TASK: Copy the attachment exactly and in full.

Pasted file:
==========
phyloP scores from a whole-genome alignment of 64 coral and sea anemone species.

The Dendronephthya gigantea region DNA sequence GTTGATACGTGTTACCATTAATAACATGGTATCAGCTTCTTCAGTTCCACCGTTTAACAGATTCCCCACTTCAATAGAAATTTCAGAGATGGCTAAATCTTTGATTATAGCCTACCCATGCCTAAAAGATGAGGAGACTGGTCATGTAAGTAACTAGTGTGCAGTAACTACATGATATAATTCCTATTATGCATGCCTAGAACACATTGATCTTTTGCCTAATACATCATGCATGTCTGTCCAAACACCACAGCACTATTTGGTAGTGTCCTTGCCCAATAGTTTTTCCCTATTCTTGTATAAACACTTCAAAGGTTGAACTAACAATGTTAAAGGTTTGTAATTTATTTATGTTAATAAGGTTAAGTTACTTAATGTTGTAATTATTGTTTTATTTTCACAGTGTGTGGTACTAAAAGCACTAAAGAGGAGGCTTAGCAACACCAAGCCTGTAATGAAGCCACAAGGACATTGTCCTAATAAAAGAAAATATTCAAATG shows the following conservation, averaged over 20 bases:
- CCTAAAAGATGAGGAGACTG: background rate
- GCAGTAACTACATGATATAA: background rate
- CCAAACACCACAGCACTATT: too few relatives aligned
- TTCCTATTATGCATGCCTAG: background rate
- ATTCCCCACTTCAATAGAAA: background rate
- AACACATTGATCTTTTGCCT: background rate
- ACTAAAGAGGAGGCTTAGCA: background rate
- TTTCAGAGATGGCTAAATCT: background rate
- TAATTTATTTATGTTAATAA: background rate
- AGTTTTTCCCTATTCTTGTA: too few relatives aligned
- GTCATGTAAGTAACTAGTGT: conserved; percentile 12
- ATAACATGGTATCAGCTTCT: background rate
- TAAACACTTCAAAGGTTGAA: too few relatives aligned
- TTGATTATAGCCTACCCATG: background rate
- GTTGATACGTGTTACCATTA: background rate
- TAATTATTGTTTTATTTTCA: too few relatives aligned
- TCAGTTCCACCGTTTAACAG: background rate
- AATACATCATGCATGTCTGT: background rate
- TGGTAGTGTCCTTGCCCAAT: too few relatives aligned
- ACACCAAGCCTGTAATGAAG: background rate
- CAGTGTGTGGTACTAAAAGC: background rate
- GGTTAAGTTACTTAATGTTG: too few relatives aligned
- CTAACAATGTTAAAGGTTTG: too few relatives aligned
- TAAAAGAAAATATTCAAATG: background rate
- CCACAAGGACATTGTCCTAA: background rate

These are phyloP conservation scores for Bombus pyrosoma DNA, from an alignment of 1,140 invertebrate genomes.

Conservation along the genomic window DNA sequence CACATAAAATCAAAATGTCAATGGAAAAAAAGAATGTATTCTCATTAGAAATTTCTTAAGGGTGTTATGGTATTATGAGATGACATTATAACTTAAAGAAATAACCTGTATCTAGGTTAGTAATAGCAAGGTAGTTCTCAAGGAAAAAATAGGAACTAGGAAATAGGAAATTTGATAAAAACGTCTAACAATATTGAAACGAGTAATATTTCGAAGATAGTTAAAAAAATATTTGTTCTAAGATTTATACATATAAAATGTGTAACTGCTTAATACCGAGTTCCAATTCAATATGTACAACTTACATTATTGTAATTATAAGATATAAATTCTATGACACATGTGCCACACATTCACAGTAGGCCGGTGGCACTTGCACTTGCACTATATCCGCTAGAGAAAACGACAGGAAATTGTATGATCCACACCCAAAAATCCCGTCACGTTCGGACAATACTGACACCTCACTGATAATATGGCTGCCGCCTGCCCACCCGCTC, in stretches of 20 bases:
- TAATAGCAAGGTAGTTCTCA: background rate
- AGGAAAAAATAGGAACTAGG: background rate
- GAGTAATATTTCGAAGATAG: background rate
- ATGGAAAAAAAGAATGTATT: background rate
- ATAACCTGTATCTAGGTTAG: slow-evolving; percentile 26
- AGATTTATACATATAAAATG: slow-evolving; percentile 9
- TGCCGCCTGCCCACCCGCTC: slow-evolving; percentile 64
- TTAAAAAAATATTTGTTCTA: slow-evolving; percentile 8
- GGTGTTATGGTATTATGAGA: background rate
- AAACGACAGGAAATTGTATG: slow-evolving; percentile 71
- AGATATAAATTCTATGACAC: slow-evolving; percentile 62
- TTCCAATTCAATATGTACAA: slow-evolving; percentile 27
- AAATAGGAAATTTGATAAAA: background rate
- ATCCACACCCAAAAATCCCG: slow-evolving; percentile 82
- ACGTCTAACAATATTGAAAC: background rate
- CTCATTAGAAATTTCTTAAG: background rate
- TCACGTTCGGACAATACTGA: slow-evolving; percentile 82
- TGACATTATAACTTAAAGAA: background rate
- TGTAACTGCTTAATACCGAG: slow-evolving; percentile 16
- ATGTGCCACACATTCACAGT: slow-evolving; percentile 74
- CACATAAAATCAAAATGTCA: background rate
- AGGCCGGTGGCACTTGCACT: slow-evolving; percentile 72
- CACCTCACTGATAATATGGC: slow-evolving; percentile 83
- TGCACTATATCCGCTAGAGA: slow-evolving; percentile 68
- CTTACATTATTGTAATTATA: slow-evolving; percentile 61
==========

phyloP scores from a whole-genome alignment of 64 coral and sea anemone species.

The Dendronephthya gigantea region DNA sequence GTTGATACGTGTTACCATTAATAACATGGTATCAGCTTCTTCAGTTCCACCGTTTAACAGATTCCCCACTTCAATAGAAATTTCAGAGATGGCTAAATCTTTGATTATAGCCTACCCATGCCTAAAAGATGAGGAGACTGGTCATGTAAGTAACTAGTGTGCAGTAACTACATGATATAATTCCTATTATGCATGCCTAGAACACATTGATCTTTTGCCTAATACATCATGCATGTCTGTCCAAACACCACAGCACTATTTGGTAGTGTCCTTGCCCAATAGTTTTTCCCTATTCTTGTATAAACACTTCAAAGGTTGAACTAACAATGTTAAAGGTTTGTAATTTATTTATGTTAATAAGGTTAAGTTACTTAATGTTGTAATTATTGTTTTATTTTCACAGTGTGTGGTACTAAAAGCACTAAAGAGGAGGCTTAGCAACACCAAGCCTGTAATGAAGCCACAAGGACATTGTCCTAATAAAAGAAAATATTCAAATG shows the following conservation, averaged over 20 bases:
- CCTAAAAGATGAGGAGACTG: background rate
- GCAGTAACTACATGATATAA: background rate
- CCAAACACCACAGCACTATT: too few relatives aligned
- TTCCTATTATGCATGCCTAG: background rate
- ATTCCCCACTTCAATAGAAA: background rate
- AACACATTGATCTTTTGCCT: background rate
- ACTAAAGAGGAGGCTTAGCA: background rate
- TTTCAGAGATGGCTAAATCT: background rate
- TAATTTATTTATGTTAATAA: background rate
- AGTTTTTCCCTATTCTTGTA: too few relatives aligned
- GTCATGTAAGTAACTAGTGT: conserved; percentile 12
- ATAACATGGTATCAGCTTCT: background rate
- TAAACACTTCAAAGGTTGAA: too few relatives aligned
- TTGATTATAGCCTACCCATG: background rate
- GTTGATACGTGTTACCATTA: background rate
- TAATTATTGTTTTATTTTCA: too few relatives aligned
- TCAGTTCCACCGTTTAACAG: background rate
- AATACATCATGCATGTCTGT: background rate
- TGGTAGTGTCCTTGCCCAAT: too few relatives aligned
- ACACCAAGCCTGTAATGAAG: background rate
- CAGTGTGTGGTACTAAAAGC: background rate
- GGTTAAGTTACTTAATGTTG: too few relatives aligned
- CTAACAATGTTAAAGGTTTG: too few relatives aligned
- TAAAAGAAAATATTCAAATG: background rate
- CCACAAGGACATTGTCCTAA: background rate

These are phyloP conservation scores for Bombus pyrosoma DNA, from an alignment of 1,140 invertebrate genomes.

Conservation along the genomic window DNA sequence CACATAAAATCAAAATGTCAATGGAAAAAAAGAATGTATTCTCATTAGAAATTTCTTAAGGGTGTTATGGTATTATGAGATGACATTATAACTTAAAGAAATAACCTGTATCTAGGTTAGTAATAGCAAGGTAGTTCTCAAGGAAAAAATAGGAACTAGGAAATAGGAAATTTGATAAAAACGTCTAACAATATTGAAACGAGTAATATTTCGAAGATAGTTAAAAAAATATTTGTTCTAAGATTTATACATATAAAATGTGTAACTGCTTAATACCGAGTTCCAATTCAATATGTACAACTTACATTATTGTAATTATAAGATATAAATTCTATGACACATGTGCCACACATTCACAGTAGGCCGGTGGCACTTGCACTTGCACTATATCCGCTAGAGAAAACGACAGGAAATTGTATGATCCACACCCAAAAATCCCGTCACGTTCGGACAATACTGACACCTCACTGATAATATGGCTGCCGCCTGCCCACCCGCTC, in stretches of 20 bases:
- TAATAGCAAGGTAGTTCTCA: background rate
- AGGAAAAAATAGGAACTAGG: background rate
- GAGTAATATTTCGAAGATAG: background rate
- ATGGAAAAAAAGAATGTATT: background rate
- ATAACCTGTATCTAGGTTAG: slow-evolving; percentile 26
- AGATTTATACATATAAAATG: slow-evolving; percentile 9
- TGCCGCCTGCCCACCCGCTC: slow-evolving; percentile 64
- TTAAAAAAATATTTGTTCTA: slow-evolving; percentile 8
- GGTGTTATGGTATTATGAGA: background rate
- AAACGACAGGAAATTGTATG: slow-evolving; percentile 71
- AGATATAAATTCTATGACAC: slow-evolving; percentile 62
- TTCCAATTCAATATGTACAA: slow-evolving; percentile 27
- AAATAGGAAATTTGATAAAA: background rate
- ATCCACACCCAAAAATCCCG: slow-evolving; percentile 82
- ACGTCTAACAATATTGAAAC: background rate
- CTCATTAGAAATTTCTTAAG: background rate
- TCACGTTCGGACAATACTGA: slow-evolving; percentile 82
- TGACATTATAACTTAAAGAA: background rate
- TGTAACTGCTTAATACCGAG: slow-evolving; percentile 16
- ATGTGCCACACATTCACAGT: slow-evolving; percentile 74
- CACATAAAATCAAAATGTCA: background rate
- AGGCCGGTGGCACTTGCACT: slow-evolving; percentile 72
- CACCTCACTGATAATATGGC: slow-evolving; percentile 83
- TGCACTATATCCGCTAGAGA: slow-evolving; percentile 68
- CTTACATTATTGTAATTATA: slow-evolving; percentile 61